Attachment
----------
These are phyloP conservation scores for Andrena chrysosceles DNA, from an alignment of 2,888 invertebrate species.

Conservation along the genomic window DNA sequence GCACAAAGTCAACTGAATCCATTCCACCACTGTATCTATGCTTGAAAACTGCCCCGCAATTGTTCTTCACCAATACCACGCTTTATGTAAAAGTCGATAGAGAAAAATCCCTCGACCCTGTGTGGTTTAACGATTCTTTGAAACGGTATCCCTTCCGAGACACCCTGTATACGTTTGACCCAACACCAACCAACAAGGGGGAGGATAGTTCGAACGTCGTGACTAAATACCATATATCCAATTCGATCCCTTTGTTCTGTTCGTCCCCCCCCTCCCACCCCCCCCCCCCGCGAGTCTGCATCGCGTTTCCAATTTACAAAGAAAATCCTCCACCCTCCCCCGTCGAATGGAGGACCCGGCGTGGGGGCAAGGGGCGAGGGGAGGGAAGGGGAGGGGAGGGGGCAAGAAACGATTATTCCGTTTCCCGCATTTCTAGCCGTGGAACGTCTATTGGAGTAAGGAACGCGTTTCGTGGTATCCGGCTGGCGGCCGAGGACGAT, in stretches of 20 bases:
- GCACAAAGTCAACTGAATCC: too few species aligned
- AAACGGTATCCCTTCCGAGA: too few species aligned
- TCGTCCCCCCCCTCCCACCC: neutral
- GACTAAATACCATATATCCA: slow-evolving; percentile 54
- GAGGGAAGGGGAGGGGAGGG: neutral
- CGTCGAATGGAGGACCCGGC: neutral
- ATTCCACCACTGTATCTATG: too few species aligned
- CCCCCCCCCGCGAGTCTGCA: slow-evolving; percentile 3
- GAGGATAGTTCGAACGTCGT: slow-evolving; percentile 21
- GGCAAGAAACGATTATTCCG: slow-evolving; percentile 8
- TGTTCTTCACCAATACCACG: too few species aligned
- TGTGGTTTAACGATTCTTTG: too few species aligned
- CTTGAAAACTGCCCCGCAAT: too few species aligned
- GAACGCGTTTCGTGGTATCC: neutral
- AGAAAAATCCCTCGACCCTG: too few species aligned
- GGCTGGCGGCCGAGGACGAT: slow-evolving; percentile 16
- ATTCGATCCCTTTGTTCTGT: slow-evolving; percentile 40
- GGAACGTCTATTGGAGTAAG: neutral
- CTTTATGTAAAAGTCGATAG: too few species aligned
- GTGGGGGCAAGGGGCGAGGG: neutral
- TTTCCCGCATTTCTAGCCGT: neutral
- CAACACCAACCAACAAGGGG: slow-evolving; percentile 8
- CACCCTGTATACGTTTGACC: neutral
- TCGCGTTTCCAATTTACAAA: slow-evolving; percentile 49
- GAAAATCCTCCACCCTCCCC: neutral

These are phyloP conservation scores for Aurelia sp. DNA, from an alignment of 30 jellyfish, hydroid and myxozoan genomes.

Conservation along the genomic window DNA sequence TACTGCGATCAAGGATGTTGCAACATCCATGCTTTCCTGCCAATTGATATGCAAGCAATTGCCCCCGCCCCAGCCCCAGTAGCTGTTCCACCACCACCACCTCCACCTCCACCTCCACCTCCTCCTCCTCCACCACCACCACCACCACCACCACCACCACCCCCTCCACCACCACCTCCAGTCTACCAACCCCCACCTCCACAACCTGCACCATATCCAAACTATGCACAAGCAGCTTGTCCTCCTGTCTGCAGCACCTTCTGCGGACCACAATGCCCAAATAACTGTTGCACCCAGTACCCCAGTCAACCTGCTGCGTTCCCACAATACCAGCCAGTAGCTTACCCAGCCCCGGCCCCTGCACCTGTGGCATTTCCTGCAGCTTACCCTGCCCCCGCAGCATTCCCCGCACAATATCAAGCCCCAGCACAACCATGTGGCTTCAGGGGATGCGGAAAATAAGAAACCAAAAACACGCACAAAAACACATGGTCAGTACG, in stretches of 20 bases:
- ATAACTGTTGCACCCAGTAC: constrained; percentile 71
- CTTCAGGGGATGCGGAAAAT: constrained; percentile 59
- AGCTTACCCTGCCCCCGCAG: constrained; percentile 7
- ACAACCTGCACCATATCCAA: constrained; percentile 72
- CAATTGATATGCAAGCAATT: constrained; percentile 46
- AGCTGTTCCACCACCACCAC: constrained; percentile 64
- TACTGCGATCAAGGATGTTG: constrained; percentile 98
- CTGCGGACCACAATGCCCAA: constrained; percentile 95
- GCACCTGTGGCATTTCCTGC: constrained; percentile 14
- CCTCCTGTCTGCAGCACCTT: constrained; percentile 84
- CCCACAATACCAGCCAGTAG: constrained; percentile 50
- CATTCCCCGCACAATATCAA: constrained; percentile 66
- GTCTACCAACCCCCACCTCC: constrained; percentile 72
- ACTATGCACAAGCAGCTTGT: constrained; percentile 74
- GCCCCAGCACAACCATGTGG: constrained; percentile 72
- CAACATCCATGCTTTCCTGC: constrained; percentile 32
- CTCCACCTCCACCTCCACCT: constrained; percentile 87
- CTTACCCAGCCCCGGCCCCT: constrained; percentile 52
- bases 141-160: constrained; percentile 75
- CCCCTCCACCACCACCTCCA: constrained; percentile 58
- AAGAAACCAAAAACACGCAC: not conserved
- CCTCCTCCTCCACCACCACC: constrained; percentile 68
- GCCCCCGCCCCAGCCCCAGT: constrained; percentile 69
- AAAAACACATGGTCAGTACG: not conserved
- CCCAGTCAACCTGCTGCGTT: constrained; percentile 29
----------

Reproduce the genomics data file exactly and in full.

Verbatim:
These are phyloP conservation scores for Andrena chrysosceles DNA, from an alignment of 2,888 invertebrate species.

Conservation along the genomic window DNA sequence GCACAAAGTCAACTGAATCCATTCCACCACTGTATCTATGCTTGAAAACTGCCCCGCAATTGTTCTTCACCAATACCACGCTTTATGTAAAAGTCGATAGAGAAAAATCCCTCGACCCTGTGTGGTTTAACGATTCTTTGAAACGGTATCCCTTCCGAGACACCCTGTATACGTTTGACCCAACACCAACCAACAAGGGGGAGGATAGTTCGAACGTCGTGACTAAATACCATATATCCAATTCGATCCCTTTGTTCTGTTCGTCCCCCCCCTCCCACCCCCCCCCCCCGCGAGTCTGCATCGCGTTTCCAATTTACAAAGAAAATCCTCCACCCTCCCCCGTCGAATGGAGGACCCGGCGTGGGGGCAAGGGGCGAGGGGAGGGAAGGGGAGGGGAGGGGGCAAGAAACGATTATTCCGTTTCCCGCATTTCTAGCCGTGGAACGTCTATTGGAGTAAGGAACGCGTTTCGTGGTATCCGGCTGGCGGCCGAGGACGAT, in stretches of 20 bases:
- GCACAAAGTCAACTGAATCC: too few species aligned
- AAACGGTATCCCTTCCGAGA: too few species aligned
- TCGTCCCCCCCCTCCCACCC: neutral
- GACTAAATACCATATATCCA: slow-evolving; percentile 54
- GAGGGAAGGGGAGGGGAGGG: neutral
- CGTCGAATGGAGGACCCGGC: neutral
- ATTCCACCACTGTATCTATG: too few species aligned
- CCCCCCCCCGCGAGTCTGCA: slow-evolving; percentile 3
- GAGGATAGTTCGAACGTCGT: slow-evolving; percentile 21
- GGCAAGAAACGATTATTCCG: slow-evolving; percentile 8
- TGTTCTTCACCAATACCACG: too few species aligned
- TGTGGTTTAACGATTCTTTG: too few species aligned
- CTTGAAAACTGCCCCGCAAT: too few species aligned
- GAACGCGTTTCGTGGTATCC: neutral
- AGAAAAATCCCTCGACCCTG: too few species aligned
- GGCTGGCGGCCGAGGACGAT: slow-evolving; percentile 16
- ATTCGATCCCTTTGTTCTGT: slow-evolving; percentile 40
- GGAACGTCTATTGGAGTAAG: neutral
- CTTTATGTAAAAGTCGATAG: too few species aligned
- GTGGGGGCAAGGGGCGAGGG: neutral
- TTTCCCGCATTTCTAGCCGT: neutral
- CAACACCAACCAACAAGGGG: slow-evolving; percentile 8
- CACCCTGTATACGTTTGACC: neutral
- TCGCGTTTCCAATTTACAAA: slow-evolving; percentile 49
- GAAAATCCTCCACCCTCCCC: neutral

These are phyloP conservation scores for Aurelia sp. DNA, from an alignment of 30 jellyfish, hydroid and myxozoan genomes.

Conservation along the genomic window DNA sequence TACTGCGATCAAGGATGTTGCAACATCCATGCTTTCCTGCCAATTGATATGCAAGCAATTGCCCCCGCCCCAGCCCCAGTAGCTGTTCCACCACCACCACCTCCACCTCCACCTCCACCTCCTCCTCCTCCACCACCACCACCACCACCACCACCACCACCCCCTCCACCACCACCTCCAGTCTACCAACCCCCACCTCCACAACCTGCACCATATCCAAACTATGCACAAGCAGCTTGTCCTCCTGTCTGCAGCACCTTCTGCGGACCACAATGCCCAAATAACTGTTGCACCCAGTACCCCAGTCAACCTGCTGCGTTCCCACAATACCAGCCAGTAGCTTACCCAGCCCCGGCCCCTGCACCTGTGGCATTTCCTGCAGCTTACCCTGCCCCCGCAGCATTCCCCGCACAATATCAAGCCCCAGCACAACCATGTGGCTTCAGGGGATGCGGAAAATAAGAAACCAAAAACACGCACAAAAACACATGGTCAGTACG, in stretches of 20 bases:
- ATAACTGTTGCACCCAGTAC: constrained; percentile 71
- CTTCAGGGGATGCGGAAAAT: constrained; percentile 59
- AGCTTACCCTGCCCCCGCAG: constrained; percentile 7
- ACAACCTGCACCATATCCAA: constrained; percentile 72
- CAATTGATATGCAAGCAATT: constrained; percentile 46
- AGCTGTTCCACCACCACCAC: constrained; percentile 64
- TACTGCGATCAAGGATGTTG: constrained; percentile 98
- CTGCGGACCACAATGCCCAA: constrained; percentile 95
- GCACCTGTGGCATTTCCTGC: constrained; percentile 14
- CCTCCTGTCTGCAGCACCTT: constrained; percentile 84
- CCCACAATACCAGCCAGTAG: constrained; percentile 50
- CATTCCCCGCACAATATCAA: constrained; percentile 66
- GTCTACCAACCCCCACCTCC: constrained; percentile 72
- ACTATGCACAAGCAGCTTGT: constrained; percentile 74
- GCCCCAGCACAACCATGTGG: constrained; percentile 72
- CAACATCCATGCTTTCCTGC: constrained; percentile 32
- CTCCACCTCCACCTCCACCT: constrained; percentile 87
- CTTACCCAGCCCCGGCCCCT: constrained; percentile 52
- bases 141-160: constrained; percentile 75
- CCCCTCCACCACCACCTCCA: constrained; percentile 58
- AAGAAACCAAAAACACGCAC: not conserved
- CCTCCTCCTCCACCACCACC: constrained; percentile 68
- GCCCCCGCCCCAGCCCCAGT: constrained; percentile 69
- AAAAACACATGGTCAGTACG: not conserved
- CCCAGTCAACCTGCTGCGTT: constrained; percentile 29